That said, there’s a bunch of talk from Isles fans about how good deals both of these are.  I’m not going to talk about de Haan now (another time), but I’d like to talk about Casey Cizikas.  To a bunch of Isles fans, Cizikas is a pretty solid player – maybe even a pretty good one.  On twitter today, I mentioned that I didn’t see the need to add a second year to Cizikas’ deal, calling him a “mediocre 4th liner” and got a bit of pushback.  So it’s worth asking:  Is he really mediocre?

Looking at Cizikas’ fancystats (from the great


The Key #s here (I’ll refer to the other #s below, but these two are the ones you should make sure you understand – feel free to tweet or comment me with questions on the others!) are his CF% – which is his corsi – and his CF% rel – which is his relative corsi.  A quick explanation:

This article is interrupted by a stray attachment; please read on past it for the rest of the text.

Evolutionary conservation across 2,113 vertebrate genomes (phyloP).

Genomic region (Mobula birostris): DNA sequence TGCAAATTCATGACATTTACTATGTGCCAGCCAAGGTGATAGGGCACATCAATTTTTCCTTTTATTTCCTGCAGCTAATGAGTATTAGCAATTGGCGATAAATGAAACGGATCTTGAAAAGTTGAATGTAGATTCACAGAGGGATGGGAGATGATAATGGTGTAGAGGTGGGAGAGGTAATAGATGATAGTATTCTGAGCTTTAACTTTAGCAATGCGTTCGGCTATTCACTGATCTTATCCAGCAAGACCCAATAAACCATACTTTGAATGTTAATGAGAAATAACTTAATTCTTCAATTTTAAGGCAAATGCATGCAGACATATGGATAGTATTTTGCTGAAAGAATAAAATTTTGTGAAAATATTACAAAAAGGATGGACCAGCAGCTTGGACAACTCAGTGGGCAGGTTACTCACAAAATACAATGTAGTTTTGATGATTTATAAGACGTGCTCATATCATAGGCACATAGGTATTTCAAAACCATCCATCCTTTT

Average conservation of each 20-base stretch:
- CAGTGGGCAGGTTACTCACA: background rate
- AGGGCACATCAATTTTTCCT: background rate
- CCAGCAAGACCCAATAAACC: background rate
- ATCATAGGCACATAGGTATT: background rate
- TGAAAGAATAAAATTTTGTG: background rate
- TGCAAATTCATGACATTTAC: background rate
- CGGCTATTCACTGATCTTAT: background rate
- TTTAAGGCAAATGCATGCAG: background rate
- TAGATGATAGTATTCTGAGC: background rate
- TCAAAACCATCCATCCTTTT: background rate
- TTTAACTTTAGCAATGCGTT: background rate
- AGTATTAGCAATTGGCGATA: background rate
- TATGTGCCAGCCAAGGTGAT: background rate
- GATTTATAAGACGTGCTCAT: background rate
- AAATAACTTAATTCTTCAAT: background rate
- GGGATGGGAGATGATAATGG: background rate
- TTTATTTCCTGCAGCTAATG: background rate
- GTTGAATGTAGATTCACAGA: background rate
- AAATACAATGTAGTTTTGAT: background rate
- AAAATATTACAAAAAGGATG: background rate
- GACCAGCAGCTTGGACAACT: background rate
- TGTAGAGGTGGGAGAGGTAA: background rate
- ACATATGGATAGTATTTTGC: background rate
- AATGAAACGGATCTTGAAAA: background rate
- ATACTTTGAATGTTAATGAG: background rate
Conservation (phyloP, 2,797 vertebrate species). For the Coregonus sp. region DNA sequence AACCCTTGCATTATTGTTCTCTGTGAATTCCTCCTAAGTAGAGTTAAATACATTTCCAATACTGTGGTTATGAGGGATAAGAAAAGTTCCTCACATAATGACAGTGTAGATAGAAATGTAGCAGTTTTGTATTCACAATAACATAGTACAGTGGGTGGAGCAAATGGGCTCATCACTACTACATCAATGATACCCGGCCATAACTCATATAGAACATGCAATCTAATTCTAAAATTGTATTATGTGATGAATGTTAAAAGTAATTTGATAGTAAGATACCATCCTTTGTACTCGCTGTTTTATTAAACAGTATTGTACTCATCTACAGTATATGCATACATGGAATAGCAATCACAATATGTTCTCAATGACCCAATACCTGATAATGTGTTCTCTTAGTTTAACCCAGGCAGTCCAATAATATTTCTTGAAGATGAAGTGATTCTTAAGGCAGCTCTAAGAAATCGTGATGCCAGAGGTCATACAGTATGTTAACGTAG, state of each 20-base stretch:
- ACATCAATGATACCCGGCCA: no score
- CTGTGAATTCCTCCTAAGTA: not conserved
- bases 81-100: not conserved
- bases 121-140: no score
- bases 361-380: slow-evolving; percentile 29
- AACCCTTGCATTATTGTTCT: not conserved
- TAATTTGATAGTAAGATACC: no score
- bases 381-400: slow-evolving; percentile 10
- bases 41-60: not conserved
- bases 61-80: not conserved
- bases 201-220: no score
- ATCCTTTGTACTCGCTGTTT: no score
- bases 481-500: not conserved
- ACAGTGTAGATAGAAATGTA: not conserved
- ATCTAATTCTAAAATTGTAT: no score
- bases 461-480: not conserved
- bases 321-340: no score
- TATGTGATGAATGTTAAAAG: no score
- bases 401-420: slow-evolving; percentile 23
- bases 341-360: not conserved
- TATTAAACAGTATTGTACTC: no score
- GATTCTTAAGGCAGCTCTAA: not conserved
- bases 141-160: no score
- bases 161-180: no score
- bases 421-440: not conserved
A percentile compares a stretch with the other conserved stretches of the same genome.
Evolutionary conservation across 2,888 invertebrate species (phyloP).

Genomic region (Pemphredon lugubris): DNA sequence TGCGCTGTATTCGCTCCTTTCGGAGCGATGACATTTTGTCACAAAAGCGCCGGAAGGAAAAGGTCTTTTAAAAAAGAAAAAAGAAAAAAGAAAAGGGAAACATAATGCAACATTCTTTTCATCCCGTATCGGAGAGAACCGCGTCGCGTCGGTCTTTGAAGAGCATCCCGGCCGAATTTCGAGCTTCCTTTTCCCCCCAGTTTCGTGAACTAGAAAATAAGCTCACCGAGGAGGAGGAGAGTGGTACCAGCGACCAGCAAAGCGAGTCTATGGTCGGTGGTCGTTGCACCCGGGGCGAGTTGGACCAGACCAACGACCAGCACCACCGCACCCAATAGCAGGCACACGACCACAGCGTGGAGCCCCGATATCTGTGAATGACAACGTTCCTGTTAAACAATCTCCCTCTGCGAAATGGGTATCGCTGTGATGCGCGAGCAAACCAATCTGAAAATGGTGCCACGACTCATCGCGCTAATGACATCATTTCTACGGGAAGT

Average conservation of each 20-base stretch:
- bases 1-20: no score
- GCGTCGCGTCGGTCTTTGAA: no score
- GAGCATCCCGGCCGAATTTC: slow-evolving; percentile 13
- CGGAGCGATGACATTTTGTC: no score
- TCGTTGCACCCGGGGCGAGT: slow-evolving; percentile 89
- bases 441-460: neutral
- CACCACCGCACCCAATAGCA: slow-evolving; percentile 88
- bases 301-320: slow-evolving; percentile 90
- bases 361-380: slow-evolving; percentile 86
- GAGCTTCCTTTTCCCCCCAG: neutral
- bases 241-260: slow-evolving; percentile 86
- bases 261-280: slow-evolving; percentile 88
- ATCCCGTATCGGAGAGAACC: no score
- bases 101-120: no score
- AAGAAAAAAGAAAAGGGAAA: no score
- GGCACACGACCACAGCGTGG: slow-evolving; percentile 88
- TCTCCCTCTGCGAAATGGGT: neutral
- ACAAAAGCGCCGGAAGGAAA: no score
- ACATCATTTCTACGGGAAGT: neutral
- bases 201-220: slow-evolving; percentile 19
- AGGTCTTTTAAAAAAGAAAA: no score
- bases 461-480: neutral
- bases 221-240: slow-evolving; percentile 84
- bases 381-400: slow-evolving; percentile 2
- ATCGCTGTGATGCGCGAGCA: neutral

Corsi%: % of all Shot Attempts (SOG+Missed Shots+Blocked Shots) taken by a player’s team while they’re on the ice on 5v5. A Corsi% of 50% means that each team is getting an equal amount of shots while a player is on the ice; above 50% means the team is outshooting the opponent, under 50% means they’re being outshot. Corsi has been found to approximate time of possession and scoring chance #s extremely well.

Relative Corsi%: Difference in Corsi% while a player is on the ice for a team and when he is off the ice. For example, a Relative Corsi% of 5% means that the team’s corsi with the player is 5 percentage points better with that player than without him – while a negative 5% means the team is 5 percentage points better in corsi with him on the bench. This measure allows us to separate a player’s performance from his teammates to a certain extent.